Sunday, October 2, 2011

NaNoWriMo Prep + Story vs Plot

You guys!  We're one month away from NaNoWriMo.  Luckily my writing stuff worked out so well that I have the entire month to prep for it and do the other little things that I want to.  This makes me happy and tells me that the universe wants me to do NaNo again this year. Who am I to say no, right?  Had way too much fun last year anyway.





During the month there will be four main NaNo post, this one the first, one each week.  I'll be looking into what I find important when planning/writing a novel since I'll be doing it for the November novel.  Just so you guys know, I don't give writing advice.  What I do is share how I go about writing my stories and if you find anything helpful, go ahead and use it.  If it makes your life even a little bit easier, great!

So with that out of the way, my first topic is about Story vs Plot. This is an old topic I'm calling up since most of you started following after it was posted, but I've modified and added to it a bit.

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Story vs Plot.  It’s a very important distinction to make and I found a nice definition of the two while browsing the net.

A story is a series of events recorded in their chronological order.
A plot is a series of events deliberately arranged so as to reveal their dramatic, thematic, and emotional significance.

Now this is a very clinical way, and reminds me of my university translation theory classes, of looking at it, though very accurate.  Writers are emotional creatures in general so I just have to put it in my own words.

In my simpler mind I see story as the tale being told and the plot as the important things that happen within the story and what ties it all together.  On the surface it sounds relatively easy but the tricky and fun part is making your plot, and so your story, interesting and unique enough to grab attention, be entertaining, keep readers hooked, and stand the test of time.  Making the two work together and complement each other is where you’ll have to get things right.

When I write my novels, the three act structure below is a good way to show you my way of doing things.  The only difference between how I write and the image below, I have a huge confrontation/chapter in the middle, another huge one at the end.  When I write, I need to know what happens in the middle so that I have something to work towards.  The other smaller things are just as important but oh how awesome that middle scene is.  It makes me in a hurry to get to it so that I can write it, which helps in getting the novel done quicker(the same for that last few chapters).  The big middle confrontation in my UF is huge.  It was supposed to be the end but it just worked better in the middle and left me with a whole new ending.  I don't mind that so much.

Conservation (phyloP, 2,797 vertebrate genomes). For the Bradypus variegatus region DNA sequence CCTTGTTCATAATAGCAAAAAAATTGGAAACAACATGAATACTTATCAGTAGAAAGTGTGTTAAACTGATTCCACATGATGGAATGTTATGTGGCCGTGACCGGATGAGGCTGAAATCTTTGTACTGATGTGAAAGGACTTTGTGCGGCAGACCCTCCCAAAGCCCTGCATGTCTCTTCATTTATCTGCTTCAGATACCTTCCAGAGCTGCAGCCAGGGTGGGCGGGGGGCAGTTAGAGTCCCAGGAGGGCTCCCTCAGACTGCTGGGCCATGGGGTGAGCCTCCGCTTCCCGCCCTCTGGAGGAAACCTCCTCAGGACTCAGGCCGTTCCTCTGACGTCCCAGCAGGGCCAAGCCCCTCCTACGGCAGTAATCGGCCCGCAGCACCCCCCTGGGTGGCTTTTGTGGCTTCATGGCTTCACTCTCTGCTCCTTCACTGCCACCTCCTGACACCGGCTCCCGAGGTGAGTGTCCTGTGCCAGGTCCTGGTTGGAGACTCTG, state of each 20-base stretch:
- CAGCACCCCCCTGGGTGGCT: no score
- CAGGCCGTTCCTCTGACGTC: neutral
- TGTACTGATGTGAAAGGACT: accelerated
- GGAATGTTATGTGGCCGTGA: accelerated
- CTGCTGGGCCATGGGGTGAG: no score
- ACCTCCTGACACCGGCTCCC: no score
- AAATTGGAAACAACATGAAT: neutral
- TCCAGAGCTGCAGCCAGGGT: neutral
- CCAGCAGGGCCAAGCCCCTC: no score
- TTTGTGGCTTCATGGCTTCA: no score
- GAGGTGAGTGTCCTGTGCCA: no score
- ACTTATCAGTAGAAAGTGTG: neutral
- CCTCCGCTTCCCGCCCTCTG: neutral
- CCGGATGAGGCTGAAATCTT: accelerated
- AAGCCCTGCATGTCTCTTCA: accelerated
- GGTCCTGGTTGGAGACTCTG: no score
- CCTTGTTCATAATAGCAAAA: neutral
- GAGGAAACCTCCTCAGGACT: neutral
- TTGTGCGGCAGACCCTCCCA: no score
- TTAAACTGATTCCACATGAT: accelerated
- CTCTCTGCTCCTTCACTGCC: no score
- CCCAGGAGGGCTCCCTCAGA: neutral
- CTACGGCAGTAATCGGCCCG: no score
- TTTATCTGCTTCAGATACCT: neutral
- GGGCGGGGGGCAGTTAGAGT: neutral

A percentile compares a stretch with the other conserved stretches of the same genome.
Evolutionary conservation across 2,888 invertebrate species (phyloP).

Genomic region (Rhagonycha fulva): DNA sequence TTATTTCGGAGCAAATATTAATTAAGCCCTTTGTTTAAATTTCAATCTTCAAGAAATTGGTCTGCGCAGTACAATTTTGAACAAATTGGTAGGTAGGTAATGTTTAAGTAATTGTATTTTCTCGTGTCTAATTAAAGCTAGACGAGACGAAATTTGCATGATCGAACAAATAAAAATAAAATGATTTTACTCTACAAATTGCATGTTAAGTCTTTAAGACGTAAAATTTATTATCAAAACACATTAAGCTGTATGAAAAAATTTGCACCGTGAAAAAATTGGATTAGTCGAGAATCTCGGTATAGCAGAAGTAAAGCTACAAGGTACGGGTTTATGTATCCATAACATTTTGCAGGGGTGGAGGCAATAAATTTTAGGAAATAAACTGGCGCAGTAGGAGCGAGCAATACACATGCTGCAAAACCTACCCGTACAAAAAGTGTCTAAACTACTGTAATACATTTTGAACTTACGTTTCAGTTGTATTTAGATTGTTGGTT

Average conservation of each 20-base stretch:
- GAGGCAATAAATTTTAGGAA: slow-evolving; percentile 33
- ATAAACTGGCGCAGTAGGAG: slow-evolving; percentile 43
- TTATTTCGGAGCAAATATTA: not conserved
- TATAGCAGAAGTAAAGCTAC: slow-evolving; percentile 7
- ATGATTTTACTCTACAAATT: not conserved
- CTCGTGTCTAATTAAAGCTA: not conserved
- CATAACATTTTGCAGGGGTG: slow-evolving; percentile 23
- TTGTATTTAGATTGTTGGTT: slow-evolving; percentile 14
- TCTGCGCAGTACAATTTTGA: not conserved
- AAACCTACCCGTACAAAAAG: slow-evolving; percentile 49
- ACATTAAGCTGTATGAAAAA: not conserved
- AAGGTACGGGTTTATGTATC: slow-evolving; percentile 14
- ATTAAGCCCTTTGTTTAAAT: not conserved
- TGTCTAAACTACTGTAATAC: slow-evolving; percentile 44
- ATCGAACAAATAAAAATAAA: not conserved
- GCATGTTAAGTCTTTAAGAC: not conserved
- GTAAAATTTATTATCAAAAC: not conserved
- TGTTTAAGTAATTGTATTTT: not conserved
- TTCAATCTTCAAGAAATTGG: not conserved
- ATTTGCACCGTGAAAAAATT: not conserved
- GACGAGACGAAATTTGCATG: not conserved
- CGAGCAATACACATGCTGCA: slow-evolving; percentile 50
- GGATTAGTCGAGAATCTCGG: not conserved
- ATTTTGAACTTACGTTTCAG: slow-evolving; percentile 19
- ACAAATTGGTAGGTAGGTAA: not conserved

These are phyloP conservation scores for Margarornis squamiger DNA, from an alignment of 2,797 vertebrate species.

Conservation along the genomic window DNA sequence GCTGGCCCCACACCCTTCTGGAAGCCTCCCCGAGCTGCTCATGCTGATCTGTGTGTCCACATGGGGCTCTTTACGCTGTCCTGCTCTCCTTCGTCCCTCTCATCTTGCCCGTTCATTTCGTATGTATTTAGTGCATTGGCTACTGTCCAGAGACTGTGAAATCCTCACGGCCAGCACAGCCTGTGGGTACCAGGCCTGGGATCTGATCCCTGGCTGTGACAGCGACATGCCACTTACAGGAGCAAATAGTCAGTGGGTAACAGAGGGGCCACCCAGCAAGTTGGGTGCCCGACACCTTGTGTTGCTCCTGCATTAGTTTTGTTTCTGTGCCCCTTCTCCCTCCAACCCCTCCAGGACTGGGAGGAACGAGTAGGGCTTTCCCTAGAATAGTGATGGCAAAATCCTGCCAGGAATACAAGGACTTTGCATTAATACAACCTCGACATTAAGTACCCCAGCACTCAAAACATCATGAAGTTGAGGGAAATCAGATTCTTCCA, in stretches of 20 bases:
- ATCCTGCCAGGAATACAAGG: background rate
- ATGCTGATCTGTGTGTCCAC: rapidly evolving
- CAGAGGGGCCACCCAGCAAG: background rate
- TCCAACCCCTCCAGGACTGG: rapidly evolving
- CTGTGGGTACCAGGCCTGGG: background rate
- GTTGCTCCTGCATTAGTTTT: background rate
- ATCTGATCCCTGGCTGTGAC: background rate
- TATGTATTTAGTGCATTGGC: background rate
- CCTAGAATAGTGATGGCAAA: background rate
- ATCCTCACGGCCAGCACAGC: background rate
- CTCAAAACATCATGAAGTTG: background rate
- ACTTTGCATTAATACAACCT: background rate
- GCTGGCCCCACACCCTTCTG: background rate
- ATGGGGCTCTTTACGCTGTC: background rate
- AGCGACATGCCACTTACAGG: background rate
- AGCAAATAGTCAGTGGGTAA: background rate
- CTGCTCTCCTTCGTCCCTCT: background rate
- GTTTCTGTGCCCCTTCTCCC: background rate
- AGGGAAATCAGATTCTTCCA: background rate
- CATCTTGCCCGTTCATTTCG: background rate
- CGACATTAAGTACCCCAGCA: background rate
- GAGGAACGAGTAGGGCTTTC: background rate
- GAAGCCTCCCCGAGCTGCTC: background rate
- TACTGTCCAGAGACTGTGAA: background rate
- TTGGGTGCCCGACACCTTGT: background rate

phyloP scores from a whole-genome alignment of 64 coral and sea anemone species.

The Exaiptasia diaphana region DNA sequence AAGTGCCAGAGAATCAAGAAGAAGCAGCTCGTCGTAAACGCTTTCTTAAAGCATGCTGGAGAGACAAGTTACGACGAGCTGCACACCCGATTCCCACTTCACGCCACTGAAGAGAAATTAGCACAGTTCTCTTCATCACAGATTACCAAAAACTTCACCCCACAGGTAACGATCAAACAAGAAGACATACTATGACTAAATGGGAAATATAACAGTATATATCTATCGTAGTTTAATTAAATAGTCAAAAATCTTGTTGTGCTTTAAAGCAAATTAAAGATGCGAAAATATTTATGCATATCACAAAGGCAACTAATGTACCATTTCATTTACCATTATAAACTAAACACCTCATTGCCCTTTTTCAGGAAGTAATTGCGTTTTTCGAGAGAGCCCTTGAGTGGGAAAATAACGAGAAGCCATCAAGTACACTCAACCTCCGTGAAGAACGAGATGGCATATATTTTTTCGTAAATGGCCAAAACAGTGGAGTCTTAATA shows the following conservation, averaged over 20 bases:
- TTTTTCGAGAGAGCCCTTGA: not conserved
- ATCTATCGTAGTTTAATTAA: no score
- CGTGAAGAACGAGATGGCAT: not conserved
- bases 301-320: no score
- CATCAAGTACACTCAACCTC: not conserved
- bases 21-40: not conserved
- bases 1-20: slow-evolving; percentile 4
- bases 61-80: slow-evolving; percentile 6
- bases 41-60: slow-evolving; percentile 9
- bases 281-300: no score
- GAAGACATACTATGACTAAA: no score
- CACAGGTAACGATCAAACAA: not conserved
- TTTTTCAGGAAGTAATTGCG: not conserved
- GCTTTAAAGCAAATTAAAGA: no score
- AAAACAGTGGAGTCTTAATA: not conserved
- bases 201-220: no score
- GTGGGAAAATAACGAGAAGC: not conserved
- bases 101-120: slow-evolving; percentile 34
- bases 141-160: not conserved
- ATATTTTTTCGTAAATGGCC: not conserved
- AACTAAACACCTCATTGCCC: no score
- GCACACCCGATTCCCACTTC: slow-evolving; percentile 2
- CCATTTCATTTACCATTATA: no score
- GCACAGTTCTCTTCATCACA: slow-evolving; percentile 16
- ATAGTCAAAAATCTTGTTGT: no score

The image below is a better representation of what my writing looks like.  Just mirror the climax to the middle and I think that's almost accurate.  You can read more here: Conflict and Character within Story Structure.  I need something to happen all the time, so my rises are a lot more as well.  At least I hope so. 


When I start plotting, I take a deep, hard look at my idea(this usually happens when I'm driving to and from work with music so loud my mirrors vibrate. What? It works for me. If a thought/idea survives that, it's a keeper for sure) and try to figure out what they want me to do with them.  I'm one of those writers who listen to their characters, not the other way around.  Sure, I make some suggestions (the beginning, middle and end) every now and then.  If they listen and use my suggestions, well that's something completely different.